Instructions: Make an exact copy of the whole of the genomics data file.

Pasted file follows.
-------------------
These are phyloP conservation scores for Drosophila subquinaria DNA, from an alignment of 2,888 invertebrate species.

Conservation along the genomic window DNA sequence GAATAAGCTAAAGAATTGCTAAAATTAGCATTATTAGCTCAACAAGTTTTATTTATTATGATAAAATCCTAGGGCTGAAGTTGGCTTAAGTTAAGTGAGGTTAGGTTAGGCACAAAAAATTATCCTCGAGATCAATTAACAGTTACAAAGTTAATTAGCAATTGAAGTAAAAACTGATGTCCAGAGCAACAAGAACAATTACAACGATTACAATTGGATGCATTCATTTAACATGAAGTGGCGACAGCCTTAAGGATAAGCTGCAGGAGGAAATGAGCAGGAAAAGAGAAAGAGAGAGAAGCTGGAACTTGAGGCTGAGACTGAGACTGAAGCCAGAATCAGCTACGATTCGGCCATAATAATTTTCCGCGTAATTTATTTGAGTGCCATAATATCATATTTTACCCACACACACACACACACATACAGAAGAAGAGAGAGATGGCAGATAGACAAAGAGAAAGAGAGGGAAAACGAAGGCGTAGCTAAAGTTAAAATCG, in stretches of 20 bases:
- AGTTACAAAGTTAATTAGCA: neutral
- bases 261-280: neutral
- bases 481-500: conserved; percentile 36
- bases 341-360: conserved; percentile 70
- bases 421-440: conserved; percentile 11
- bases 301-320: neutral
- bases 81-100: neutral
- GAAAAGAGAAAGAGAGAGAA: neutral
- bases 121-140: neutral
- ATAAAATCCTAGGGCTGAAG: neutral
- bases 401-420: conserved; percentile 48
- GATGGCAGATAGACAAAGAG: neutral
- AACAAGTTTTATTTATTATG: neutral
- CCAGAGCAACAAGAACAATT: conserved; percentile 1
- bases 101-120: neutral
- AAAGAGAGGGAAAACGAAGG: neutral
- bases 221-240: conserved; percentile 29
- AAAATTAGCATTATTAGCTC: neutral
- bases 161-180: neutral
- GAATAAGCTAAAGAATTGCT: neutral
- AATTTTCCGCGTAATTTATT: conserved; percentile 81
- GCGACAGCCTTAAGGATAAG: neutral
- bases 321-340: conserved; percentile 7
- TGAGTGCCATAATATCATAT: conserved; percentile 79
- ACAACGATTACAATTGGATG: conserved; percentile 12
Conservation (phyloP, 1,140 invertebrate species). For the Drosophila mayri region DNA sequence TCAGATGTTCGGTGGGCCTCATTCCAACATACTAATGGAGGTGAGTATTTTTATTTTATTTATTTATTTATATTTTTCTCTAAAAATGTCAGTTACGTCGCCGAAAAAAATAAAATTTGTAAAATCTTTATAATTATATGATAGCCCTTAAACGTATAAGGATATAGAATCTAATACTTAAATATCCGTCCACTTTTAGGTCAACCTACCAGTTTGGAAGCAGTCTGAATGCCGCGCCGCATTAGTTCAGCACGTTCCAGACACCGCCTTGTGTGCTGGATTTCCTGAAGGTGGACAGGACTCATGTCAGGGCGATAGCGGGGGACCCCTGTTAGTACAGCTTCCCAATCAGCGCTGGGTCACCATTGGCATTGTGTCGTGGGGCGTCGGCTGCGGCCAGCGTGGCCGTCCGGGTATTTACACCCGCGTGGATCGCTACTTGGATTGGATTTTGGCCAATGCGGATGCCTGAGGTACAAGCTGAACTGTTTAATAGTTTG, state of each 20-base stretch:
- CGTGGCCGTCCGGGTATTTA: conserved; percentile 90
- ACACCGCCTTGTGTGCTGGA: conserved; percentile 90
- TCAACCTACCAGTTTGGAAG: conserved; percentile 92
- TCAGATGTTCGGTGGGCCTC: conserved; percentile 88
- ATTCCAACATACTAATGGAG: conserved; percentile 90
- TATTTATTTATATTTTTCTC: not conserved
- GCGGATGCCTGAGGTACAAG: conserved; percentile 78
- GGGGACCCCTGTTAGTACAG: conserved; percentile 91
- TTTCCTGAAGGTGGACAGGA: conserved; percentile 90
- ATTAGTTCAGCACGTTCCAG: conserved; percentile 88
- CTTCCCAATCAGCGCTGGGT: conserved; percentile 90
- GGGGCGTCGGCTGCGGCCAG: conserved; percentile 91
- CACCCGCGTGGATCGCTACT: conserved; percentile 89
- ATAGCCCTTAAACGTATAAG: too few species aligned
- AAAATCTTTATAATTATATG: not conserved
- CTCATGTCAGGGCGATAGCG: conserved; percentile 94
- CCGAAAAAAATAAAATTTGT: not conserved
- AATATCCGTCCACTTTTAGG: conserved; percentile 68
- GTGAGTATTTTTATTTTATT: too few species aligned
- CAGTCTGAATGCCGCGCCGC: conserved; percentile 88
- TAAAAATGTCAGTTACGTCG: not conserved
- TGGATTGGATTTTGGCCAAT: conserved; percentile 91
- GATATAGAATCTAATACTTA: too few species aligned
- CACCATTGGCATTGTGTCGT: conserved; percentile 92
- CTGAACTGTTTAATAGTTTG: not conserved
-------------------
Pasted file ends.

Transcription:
These are phyloP conservation scores for Drosophila subquinaria DNA, from an alignment of 2,888 invertebrate species.

Conservation along the genomic window DNA sequence GAATAAGCTAAAGAATTGCTAAAATTAGCATTATTAGCTCAACAAGTTTTATTTATTATGATAAAATCCTAGGGCTGAAGTTGGCTTAAGTTAAGTGAGGTTAGGTTAGGCACAAAAAATTATCCTCGAGATCAATTAACAGTTACAAAGTTAATTAGCAATTGAAGTAAAAACTGATGTCCAGAGCAACAAGAACAATTACAACGATTACAATTGGATGCATTCATTTAACATGAAGTGGCGACAGCCTTAAGGATAAGCTGCAGGAGGAAATGAGCAGGAAAAGAGAAAGAGAGAGAAGCTGGAACTTGAGGCTGAGACTGAGACTGAAGCCAGAATCAGCTACGATTCGGCCATAATAATTTTCCGCGTAATTTATTTGAGTGCCATAATATCATATTTTACCCACACACACACACACACATACAGAAGAAGAGAGAGATGGCAGATAGACAAAGAGAAAGAGAGGGAAAACGAAGGCGTAGCTAAAGTTAAAATCG, in stretches of 20 bases:
- AGTTACAAAGTTAATTAGCA: neutral
- bases 261-280: neutral
- bases 481-500: conserved; percentile 36
- bases 341-360: conserved; percentile 70
- bases 421-440: conserved; percentile 11
- bases 301-320: neutral
- bases 81-100: neutral
- GAAAAGAGAAAGAGAGAGAA: neutral
- bases 121-140: neutral
- ATAAAATCCTAGGGCTGAAG: neutral
- bases 401-420: conserved; percentile 48
- GATGGCAGATAGACAAAGAG: neutral
- AACAAGTTTTATTTATTATG: neutral
- CCAGAGCAACAAGAACAATT: conserved; percentile 1
- bases 101-120: neutral
- AAAGAGAGGGAAAACGAAGG: neutral
- bases 221-240: conserved; percentile 29
- AAAATTAGCATTATTAGCTC: neutral
- bases 161-180: neutral
- GAATAAGCTAAAGAATTGCT: neutral
- AATTTTCCGCGTAATTTATT: conserved; percentile 81
- GCGACAGCCTTAAGGATAAG: neutral
- bases 321-340: conserved; percentile 7
- TGAGTGCCATAATATCATAT: conserved; percentile 79
- ACAACGATTACAATTGGATG: conserved; percentile 12
Conservation (phyloP, 1,140 invertebrate species). For the Drosophila mayri region DNA sequence TCAGATGTTCGGTGGGCCTCATTCCAACATACTAATGGAGGTGAGTATTTTTATTTTATTTATTTATTTATATTTTTCTCTAAAAATGTCAGTTACGTCGCCGAAAAAAATAAAATTTGTAAAATCTTTATAATTATATGATAGCCCTTAAACGTATAAGGATATAGAATCTAATACTTAAATATCCGTCCACTTTTAGGTCAACCTACCAGTTTGGAAGCAGTCTGAATGCCGCGCCGCATTAGTTCAGCACGTTCCAGACACCGCCTTGTGTGCTGGATTTCCTGAAGGTGGACAGGACTCATGTCAGGGCGATAGCGGGGGACCCCTGTTAGTACAGCTTCCCAATCAGCGCTGGGTCACCATTGGCATTGTGTCGTGGGGCGTCGGCTGCGGCCAGCGTGGCCGTCCGGGTATTTACACCCGCGTGGATCGCTACTTGGATTGGATTTTGGCCAATGCGGATGCCTGAGGTACAAGCTGAACTGTTTAATAGTTTG, state of each 20-base stretch:
- CGTGGCCGTCCGGGTATTTA: conserved; percentile 90
- ACACCGCCTTGTGTGCTGGA: conserved; percentile 90
- TCAACCTACCAGTTTGGAAG: conserved; percentile 92
- TCAGATGTTCGGTGGGCCTC: conserved; percentile 88
- ATTCCAACATACTAATGGAG: conserved; percentile 90
- TATTTATTTATATTTTTCTC: not conserved
- GCGGATGCCTGAGGTACAAG: conserved; percentile 78
- GGGGACCCCTGTTAGTACAG: conserved; percentile 91
- TTTCCTGAAGGTGGACAGGA: conserved; percentile 90
- ATTAGTTCAGCACGTTCCAG: conserved; percentile 88
- CTTCCCAATCAGCGCTGGGT: conserved; percentile 90
- GGGGCGTCGGCTGCGGCCAG: conserved; percentile 91
- CACCCGCGTGGATCGCTACT: conserved; percentile 89
- ATAGCCCTTAAACGTATAAG: too few species aligned
- AAAATCTTTATAATTATATG: not conserved
- CTCATGTCAGGGCGATAGCG: conserved; percentile 94
- CCGAAAAAAATAAAATTTGT: not conserved
- AATATCCGTCCACTTTTAGG: conserved; percentile 68
- GTGAGTATTTTTATTTTATT: too few species aligned
- CAGTCTGAATGCCGCGCCGC: conserved; percentile 88
- TAAAAATGTCAGTTACGTCG: not conserved
- TGGATTGGATTTTGGCCAAT: conserved; percentile 91
- GATATAGAATCTAATACTTA: too few species aligned
- CACCATTGGCATTGTGTCGT: conserved; percentile 92
- CTGAACTGTTTAATAGTTTG: not conserved